Interactive Editing of GigaSample Terrain Fields

Marc Treib, Florian Reichl, Stefan Auer, Rüdiger Westermann
Technische Universität München, Germany


Previous terrain rendering approaches have addressed the aspect of data compression and fast decoding for rendering, but applications where the terrain is repeatedly modified and needs to be buffered on disk have not been considered so far. Such applications require both decoding and encoding to be faster than disk transfer. We present a novel approach for editing gigasample terrain fields at interactive rates and high quality. To achieve high decoding and encoding throughput, we employ a compression scheme for height and pixel maps based on a sparse wavelet representation. On recent GPUs it can encode and decode up to 270 and 730 MPix/s of color data, respectively, at compression rates and quality superior to JPEG, and it achieves more than twice these rates for lossless height field compression. The construction and rendering of a height field triangulation is avoided by using GPU ray-casting directly on the regular grid underlying the compression scheme. We show the efficiency of our method for interactive editing and continuous level-of-detail rendering of terrain fields comprised of several hundreds of gigasamples.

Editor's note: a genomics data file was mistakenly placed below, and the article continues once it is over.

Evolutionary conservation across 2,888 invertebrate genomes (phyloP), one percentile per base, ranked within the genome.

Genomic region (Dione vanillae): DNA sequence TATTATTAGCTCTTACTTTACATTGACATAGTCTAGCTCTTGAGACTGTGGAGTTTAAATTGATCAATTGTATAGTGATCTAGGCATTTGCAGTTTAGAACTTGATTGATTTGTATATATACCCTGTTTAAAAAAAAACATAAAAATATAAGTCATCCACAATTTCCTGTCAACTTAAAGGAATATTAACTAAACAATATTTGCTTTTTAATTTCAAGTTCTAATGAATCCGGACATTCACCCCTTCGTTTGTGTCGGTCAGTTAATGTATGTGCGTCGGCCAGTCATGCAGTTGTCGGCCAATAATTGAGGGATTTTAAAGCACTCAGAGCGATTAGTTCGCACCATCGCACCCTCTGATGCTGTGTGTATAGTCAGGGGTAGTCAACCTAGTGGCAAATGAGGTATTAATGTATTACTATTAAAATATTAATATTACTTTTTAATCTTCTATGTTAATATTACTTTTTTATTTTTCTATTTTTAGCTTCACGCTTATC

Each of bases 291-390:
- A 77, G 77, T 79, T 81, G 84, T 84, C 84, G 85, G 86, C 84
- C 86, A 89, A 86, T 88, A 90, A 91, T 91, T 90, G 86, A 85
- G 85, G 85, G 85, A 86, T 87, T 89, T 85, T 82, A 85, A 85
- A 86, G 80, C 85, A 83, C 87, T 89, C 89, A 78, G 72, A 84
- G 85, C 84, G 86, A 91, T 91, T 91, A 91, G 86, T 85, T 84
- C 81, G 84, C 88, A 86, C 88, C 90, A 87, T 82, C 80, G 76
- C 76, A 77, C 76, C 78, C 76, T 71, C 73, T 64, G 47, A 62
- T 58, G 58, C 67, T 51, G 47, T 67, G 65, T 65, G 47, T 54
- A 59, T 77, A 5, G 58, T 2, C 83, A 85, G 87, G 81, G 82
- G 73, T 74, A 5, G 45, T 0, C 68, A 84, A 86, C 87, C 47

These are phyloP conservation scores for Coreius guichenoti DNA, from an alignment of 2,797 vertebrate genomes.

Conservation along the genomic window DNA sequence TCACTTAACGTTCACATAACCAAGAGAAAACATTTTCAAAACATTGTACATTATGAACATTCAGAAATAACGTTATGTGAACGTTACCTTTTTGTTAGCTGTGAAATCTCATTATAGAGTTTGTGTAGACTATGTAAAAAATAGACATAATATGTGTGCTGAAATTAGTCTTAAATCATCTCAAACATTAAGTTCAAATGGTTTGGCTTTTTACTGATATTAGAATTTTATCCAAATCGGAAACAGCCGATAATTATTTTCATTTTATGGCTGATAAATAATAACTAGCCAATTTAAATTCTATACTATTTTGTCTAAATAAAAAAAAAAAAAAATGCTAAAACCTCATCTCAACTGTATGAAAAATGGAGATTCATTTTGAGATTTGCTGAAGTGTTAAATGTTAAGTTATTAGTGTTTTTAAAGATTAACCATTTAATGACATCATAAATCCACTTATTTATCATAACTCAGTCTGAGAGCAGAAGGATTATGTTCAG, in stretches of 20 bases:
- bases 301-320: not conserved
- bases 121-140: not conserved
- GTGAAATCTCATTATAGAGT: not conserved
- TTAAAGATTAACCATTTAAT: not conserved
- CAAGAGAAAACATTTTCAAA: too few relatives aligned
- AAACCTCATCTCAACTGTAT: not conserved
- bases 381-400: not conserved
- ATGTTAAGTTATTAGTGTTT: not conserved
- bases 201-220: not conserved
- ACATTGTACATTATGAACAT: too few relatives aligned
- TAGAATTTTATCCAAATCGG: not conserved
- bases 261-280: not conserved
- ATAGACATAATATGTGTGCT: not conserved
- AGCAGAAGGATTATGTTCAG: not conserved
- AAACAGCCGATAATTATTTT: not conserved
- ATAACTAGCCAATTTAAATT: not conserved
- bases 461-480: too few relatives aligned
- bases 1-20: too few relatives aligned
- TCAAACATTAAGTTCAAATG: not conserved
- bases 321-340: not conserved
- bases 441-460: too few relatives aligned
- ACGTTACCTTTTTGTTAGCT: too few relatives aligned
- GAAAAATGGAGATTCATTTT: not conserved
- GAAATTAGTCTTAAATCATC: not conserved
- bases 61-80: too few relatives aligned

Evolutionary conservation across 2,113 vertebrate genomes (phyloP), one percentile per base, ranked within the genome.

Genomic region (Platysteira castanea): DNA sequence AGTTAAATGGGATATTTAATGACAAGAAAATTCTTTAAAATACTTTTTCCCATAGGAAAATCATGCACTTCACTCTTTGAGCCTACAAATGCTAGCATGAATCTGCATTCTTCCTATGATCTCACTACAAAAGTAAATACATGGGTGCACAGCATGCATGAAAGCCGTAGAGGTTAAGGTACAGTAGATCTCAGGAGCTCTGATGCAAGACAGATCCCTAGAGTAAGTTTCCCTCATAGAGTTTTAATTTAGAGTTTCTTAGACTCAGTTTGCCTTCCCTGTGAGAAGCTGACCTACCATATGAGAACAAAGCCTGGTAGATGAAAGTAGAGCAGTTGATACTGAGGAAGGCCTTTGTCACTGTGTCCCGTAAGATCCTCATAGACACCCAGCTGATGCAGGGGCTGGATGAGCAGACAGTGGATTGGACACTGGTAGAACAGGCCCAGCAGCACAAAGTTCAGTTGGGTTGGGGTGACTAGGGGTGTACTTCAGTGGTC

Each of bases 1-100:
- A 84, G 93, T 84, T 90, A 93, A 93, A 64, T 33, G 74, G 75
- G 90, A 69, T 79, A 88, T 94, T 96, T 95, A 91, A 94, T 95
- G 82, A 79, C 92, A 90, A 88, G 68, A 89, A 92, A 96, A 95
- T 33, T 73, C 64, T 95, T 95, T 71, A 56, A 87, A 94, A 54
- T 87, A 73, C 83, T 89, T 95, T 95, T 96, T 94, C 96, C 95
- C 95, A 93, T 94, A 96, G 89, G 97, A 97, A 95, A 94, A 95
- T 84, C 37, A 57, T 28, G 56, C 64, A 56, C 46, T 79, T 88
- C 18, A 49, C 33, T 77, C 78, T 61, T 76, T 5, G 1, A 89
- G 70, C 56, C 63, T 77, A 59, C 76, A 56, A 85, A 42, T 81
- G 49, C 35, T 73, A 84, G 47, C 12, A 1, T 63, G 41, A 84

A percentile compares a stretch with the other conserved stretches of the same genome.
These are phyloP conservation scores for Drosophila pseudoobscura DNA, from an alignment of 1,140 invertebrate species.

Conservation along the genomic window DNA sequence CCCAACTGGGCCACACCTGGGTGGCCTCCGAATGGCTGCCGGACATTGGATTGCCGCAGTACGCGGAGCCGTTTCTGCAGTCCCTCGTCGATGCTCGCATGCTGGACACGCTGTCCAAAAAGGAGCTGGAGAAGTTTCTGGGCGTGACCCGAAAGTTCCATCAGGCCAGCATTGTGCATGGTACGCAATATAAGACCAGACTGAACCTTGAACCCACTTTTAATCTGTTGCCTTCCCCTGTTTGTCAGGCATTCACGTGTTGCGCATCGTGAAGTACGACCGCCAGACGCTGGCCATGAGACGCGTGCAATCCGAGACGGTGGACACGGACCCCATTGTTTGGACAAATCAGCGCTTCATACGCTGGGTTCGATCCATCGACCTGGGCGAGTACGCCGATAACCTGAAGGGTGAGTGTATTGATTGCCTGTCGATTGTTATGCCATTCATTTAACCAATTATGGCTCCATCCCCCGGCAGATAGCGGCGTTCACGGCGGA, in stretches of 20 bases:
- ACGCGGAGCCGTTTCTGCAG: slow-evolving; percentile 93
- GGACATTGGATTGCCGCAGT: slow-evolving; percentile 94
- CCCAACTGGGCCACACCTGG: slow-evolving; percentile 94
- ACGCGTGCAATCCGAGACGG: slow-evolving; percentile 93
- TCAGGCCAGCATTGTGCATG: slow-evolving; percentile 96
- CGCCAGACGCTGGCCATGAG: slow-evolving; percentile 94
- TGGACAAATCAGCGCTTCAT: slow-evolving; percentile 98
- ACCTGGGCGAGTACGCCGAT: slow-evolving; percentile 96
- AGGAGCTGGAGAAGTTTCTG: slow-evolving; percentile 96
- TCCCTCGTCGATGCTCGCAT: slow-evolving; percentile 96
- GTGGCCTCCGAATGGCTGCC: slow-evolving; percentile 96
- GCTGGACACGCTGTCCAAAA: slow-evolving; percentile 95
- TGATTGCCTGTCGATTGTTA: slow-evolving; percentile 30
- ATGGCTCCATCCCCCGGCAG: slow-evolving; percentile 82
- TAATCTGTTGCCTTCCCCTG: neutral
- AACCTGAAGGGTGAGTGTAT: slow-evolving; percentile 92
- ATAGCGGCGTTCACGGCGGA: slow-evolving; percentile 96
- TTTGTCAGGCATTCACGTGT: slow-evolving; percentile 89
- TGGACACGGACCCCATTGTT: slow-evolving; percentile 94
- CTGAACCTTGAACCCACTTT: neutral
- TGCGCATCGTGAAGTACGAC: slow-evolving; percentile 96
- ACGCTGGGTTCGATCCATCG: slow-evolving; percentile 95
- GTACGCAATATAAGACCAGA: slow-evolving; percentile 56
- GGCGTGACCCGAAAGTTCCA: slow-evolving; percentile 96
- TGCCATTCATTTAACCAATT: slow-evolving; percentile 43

A preprint of the article is available for download below; the definitive version is available at

The source code of our GPU compression library, written in C++ and CUDA, is available here. This does NOT include the terrain editing system, it only contains the compression code!
Note: A later version of the library with more features and improved performance was released with our Vis 2012 paper.


The authors wish to thank the Landesvermessungsamt Feldkirch, Austria, for providing the Vorarlberg data.
This publication is based on work supported by Award No. UK-C0020, made by King Abdullah University of Science and Technology (KAUST).

Associated publications

Interactive Editing of GigaSample Terrain Fields
M. Treib, F. Reichl, S. Auer, R. Westermann
Computer Graphics Forum 31(2):383-392 (Proc. Eurographics 2012)
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